(Reuters) -China Evergrande Group said on Monday it has applied to the Hong Kong Stock Exchange for trading in its shares to resume on Tuesday, adding there is currently no other inside information related to the company that needs to be disclosed.
On Thursday, trading in shares of the embattled Chinese property developer were suspended and the company later said its founder, Hui Ka Yan, was being investigated over suspected “illegal crimes”.
The news signalled for the first time that authorities could
hold the company’s billionaire founder accountable for the developer’s spiralling financial woes.
Chairman Hui is being investigated on suspicion of transferring assets offshore while the indebted property developer struggles to complete unfinished projects, the Wall Street Journal reported on Monday.
Evergrande did not respond to a Reuters request for comment.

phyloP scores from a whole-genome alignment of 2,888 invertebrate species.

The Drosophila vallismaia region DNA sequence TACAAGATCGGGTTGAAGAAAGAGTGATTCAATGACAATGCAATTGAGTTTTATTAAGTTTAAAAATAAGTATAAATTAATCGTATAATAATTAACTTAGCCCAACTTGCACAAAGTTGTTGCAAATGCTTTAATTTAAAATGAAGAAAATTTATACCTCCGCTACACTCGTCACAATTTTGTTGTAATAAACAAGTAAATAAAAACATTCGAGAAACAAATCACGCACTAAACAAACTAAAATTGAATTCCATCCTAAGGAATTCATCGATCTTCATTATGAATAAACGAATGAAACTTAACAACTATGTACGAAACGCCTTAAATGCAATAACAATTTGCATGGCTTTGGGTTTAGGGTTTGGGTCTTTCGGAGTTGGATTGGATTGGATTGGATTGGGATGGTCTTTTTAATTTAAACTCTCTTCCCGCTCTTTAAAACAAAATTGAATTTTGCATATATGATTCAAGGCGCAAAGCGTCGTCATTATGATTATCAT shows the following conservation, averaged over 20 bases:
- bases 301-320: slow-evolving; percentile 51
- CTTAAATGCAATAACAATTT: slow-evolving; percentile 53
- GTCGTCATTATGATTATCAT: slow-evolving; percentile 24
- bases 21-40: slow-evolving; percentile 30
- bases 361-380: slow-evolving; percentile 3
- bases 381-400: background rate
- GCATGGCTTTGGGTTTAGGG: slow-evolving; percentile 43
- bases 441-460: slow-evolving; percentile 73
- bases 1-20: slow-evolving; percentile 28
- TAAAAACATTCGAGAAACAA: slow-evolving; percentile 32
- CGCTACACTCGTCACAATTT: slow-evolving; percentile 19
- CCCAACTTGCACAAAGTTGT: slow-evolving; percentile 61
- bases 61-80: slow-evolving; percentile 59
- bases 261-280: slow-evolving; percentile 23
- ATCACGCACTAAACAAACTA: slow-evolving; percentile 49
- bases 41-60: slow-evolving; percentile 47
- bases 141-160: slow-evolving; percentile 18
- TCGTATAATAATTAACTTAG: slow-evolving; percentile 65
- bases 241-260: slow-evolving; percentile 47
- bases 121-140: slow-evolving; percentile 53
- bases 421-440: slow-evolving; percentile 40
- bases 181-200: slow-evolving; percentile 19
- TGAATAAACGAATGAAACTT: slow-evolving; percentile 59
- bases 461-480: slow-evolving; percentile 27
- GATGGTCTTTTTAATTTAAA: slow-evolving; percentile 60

With more than $300 billion in liabilities – roughly the size of Finland’s gross domestic product – Evergrande has become the poster child of a debt crisis in China’s property sector, which contributes to roughly a quarter of the economy.
Evergrande has been working to get creditors’ approval for restructuring its offshore debt. The process grew more complicated last week after Evergrande said it was unable to issue new debt due to an investigation into its main China unit.
The offshore debt restructuring plan now looks set to falter and the risks of the company being liquidated are rising, some analysts said.
Reuters reported last Tuesday that a major Evergrande offshore creditor group was planning to join a liquidation court petition filed against the developer if it does not submit a new debt revamp plan by the end of October.
(Reporting by Himanshi Akhand in Bengaluru; Writing by Anne Marie Roantree; Editing by Arun Koyyur and Sharon Singleton)